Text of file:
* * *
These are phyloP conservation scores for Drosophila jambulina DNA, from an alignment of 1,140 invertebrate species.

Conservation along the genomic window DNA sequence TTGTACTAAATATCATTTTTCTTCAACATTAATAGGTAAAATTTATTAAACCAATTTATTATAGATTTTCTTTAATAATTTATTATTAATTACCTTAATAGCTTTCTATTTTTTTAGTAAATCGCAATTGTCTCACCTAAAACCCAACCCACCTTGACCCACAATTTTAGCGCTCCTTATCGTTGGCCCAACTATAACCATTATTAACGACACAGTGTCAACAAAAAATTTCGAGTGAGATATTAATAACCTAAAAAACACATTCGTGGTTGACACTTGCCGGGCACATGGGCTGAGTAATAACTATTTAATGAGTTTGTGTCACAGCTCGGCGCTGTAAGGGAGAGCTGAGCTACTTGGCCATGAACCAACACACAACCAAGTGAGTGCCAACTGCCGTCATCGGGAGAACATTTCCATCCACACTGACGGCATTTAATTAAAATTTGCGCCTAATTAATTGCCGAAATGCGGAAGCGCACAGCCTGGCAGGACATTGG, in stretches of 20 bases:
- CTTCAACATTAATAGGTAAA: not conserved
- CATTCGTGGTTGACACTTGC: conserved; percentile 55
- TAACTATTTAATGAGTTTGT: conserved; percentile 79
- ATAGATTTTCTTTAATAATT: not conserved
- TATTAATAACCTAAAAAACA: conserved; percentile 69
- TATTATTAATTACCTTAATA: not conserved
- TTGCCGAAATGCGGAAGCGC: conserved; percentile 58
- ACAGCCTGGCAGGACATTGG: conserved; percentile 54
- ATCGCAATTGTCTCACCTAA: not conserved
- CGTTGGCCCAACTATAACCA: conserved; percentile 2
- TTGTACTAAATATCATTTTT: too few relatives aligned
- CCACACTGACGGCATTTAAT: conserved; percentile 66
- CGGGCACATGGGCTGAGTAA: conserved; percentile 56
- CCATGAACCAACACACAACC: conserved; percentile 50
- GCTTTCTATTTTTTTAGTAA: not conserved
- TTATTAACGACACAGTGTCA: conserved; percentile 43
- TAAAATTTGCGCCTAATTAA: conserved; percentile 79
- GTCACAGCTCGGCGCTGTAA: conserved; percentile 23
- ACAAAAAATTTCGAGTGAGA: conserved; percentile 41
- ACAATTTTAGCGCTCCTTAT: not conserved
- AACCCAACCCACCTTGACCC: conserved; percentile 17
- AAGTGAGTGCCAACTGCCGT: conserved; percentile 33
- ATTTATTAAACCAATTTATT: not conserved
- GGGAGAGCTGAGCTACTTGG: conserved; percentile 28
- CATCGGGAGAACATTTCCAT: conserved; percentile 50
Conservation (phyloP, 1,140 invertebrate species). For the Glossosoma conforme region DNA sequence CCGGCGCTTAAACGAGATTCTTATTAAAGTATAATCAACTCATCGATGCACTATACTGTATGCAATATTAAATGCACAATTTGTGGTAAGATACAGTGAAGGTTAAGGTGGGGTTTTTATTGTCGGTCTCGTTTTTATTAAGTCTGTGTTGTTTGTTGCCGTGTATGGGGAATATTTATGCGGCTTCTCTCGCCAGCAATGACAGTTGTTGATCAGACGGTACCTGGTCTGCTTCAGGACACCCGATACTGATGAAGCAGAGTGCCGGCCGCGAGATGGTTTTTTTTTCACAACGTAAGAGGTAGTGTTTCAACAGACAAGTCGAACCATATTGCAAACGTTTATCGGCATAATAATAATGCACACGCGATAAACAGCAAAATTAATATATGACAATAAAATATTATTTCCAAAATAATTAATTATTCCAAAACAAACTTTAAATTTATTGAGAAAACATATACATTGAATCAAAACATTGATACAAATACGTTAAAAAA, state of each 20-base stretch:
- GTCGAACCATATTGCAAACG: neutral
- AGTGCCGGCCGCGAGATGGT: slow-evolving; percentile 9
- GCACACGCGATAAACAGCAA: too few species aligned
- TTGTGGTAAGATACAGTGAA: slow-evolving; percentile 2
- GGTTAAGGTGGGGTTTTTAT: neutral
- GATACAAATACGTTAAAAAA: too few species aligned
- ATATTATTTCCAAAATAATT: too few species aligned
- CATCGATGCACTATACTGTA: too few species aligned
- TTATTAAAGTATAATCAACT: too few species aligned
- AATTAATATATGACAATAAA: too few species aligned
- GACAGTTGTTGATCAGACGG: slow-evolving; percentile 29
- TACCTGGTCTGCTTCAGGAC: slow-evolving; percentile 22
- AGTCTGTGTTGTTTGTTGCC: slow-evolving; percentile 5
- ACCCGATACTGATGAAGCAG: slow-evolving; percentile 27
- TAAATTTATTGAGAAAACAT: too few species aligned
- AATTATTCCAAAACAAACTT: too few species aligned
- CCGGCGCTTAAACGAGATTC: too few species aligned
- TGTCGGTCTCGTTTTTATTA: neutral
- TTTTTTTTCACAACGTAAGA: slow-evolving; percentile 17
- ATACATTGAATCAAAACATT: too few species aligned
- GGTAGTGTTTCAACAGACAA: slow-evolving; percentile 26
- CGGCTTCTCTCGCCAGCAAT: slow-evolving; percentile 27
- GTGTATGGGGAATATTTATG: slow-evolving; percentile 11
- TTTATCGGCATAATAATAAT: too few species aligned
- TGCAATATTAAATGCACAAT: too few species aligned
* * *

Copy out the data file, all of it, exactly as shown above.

These are phyloP conservation scores for Drosophila jambulina DNA, from an alignment of 1,140 invertebrate species.

Conservation along the genomic window DNA sequence TTGTACTAAATATCATTTTTCTTCAACATTAATAGGTAAAATTTATTAAACCAATTTATTATAGATTTTCTTTAATAATTTATTATTAATTACCTTAATAGCTTTCTATTTTTTTAGTAAATCGCAATTGTCTCACCTAAAACCCAACCCACCTTGACCCACAATTTTAGCGCTCCTTATCGTTGGCCCAACTATAACCATTATTAACGACACAGTGTCAACAAAAAATTTCGAGTGAGATATTAATAACCTAAAAAACACATTCGTGGTTGACACTTGCCGGGCACATGGGCTGAGTAATAACTATTTAATGAGTTTGTGTCACAGCTCGGCGCTGTAAGGGAGAGCTGAGCTACTTGGCCATGAACCAACACACAACCAAGTGAGTGCCAACTGCCGTCATCGGGAGAACATTTCCATCCACACTGACGGCATTTAATTAAAATTTGCGCCTAATTAATTGCCGAAATGCGGAAGCGCACAGCCTGGCAGGACATTGG, in stretches of 20 bases:
- CTTCAACATTAATAGGTAAA: not conserved
- CATTCGTGGTTGACACTTGC: conserved; percentile 55
- TAACTATTTAATGAGTTTGT: conserved; percentile 79
- ATAGATTTTCTTTAATAATT: not conserved
- TATTAATAACCTAAAAAACA: conserved; percentile 69
- TATTATTAATTACCTTAATA: not conserved
- TTGCCGAAATGCGGAAGCGC: conserved; percentile 58
- ACAGCCTGGCAGGACATTGG: conserved; percentile 54
- ATCGCAATTGTCTCACCTAA: not conserved
- CGTTGGCCCAACTATAACCA: conserved; percentile 2
- TTGTACTAAATATCATTTTT: too few relatives aligned
- CCACACTGACGGCATTTAAT: conserved; percentile 66
- CGGGCACATGGGCTGAGTAA: conserved; percentile 56
- CCATGAACCAACACACAACC: conserved; percentile 50
- GCTTTCTATTTTTTTAGTAA: not conserved
- TTATTAACGACACAGTGTCA: conserved; percentile 43
- TAAAATTTGCGCCTAATTAA: conserved; percentile 79
- GTCACAGCTCGGCGCTGTAA: conserved; percentile 23
- ACAAAAAATTTCGAGTGAGA: conserved; percentile 41
- ACAATTTTAGCGCTCCTTAT: not conserved
- AACCCAACCCACCTTGACCC: conserved; percentile 17
- AAGTGAGTGCCAACTGCCGT: conserved; percentile 33
- ATTTATTAAACCAATTTATT: not conserved
- GGGAGAGCTGAGCTACTTGG: conserved; percentile 28
- CATCGGGAGAACATTTCCAT: conserved; percentile 50
Conservation (phyloP, 1,140 invertebrate species). For the Glossosoma conforme region DNA sequence CCGGCGCTTAAACGAGATTCTTATTAAAGTATAATCAACTCATCGATGCACTATACTGTATGCAATATTAAATGCACAATTTGTGGTAAGATACAGTGAAGGTTAAGGTGGGGTTTTTATTGTCGGTCTCGTTTTTATTAAGTCTGTGTTGTTTGTTGCCGTGTATGGGGAATATTTATGCGGCTTCTCTCGCCAGCAATGACAGTTGTTGATCAGACGGTACCTGGTCTGCTTCAGGACACCCGATACTGATGAAGCAGAGTGCCGGCCGCGAGATGGTTTTTTTTTCACAACGTAAGAGGTAGTGTTTCAACAGACAAGTCGAACCATATTGCAAACGTTTATCGGCATAATAATAATGCACACGCGATAAACAGCAAAATTAATATATGACAATAAAATATTATTTCCAAAATAATTAATTATTCCAAAACAAACTTTAAATTTATTGAGAAAACATATACATTGAATCAAAACATTGATACAAATACGTTAAAAAA, state of each 20-base stretch:
- GTCGAACCATATTGCAAACG: neutral
- AGTGCCGGCCGCGAGATGGT: slow-evolving; percentile 9
- GCACACGCGATAAACAGCAA: too few species aligned
- TTGTGGTAAGATACAGTGAA: slow-evolving; percentile 2
- GGTTAAGGTGGGGTTTTTAT: neutral
- GATACAAATACGTTAAAAAA: too few species aligned
- ATATTATTTCCAAAATAATT: too few species aligned
- CATCGATGCACTATACTGTA: too few species aligned
- TTATTAAAGTATAATCAACT: too few species aligned
- AATTAATATATGACAATAAA: too few species aligned
- GACAGTTGTTGATCAGACGG: slow-evolving; percentile 29
- TACCTGGTCTGCTTCAGGAC: slow-evolving; percentile 22
- AGTCTGTGTTGTTTGTTGCC: slow-evolving; percentile 5
- ACCCGATACTGATGAAGCAG: slow-evolving; percentile 27
- TAAATTTATTGAGAAAACAT: too few species aligned
- AATTATTCCAAAACAAACTT: too few species aligned
- CCGGCGCTTAAACGAGATTC: too few species aligned
- TGTCGGTCTCGTTTTTATTA: neutral
- TTTTTTTTCACAACGTAAGA: slow-evolving; percentile 17
- ATACATTGAATCAAAACATT: too few species aligned
- GGTAGTGTTTCAACAGACAA: slow-evolving; percentile 26
- CGGCTTCTCTCGCCAGCAAT: slow-evolving; percentile 27
- GTGTATGGGGAATATTTATG: slow-evolving; percentile 11
- TTTATCGGCATAATAATAAT: too few species aligned
- TGCAATATTAAATGCACAAT: too few species aligned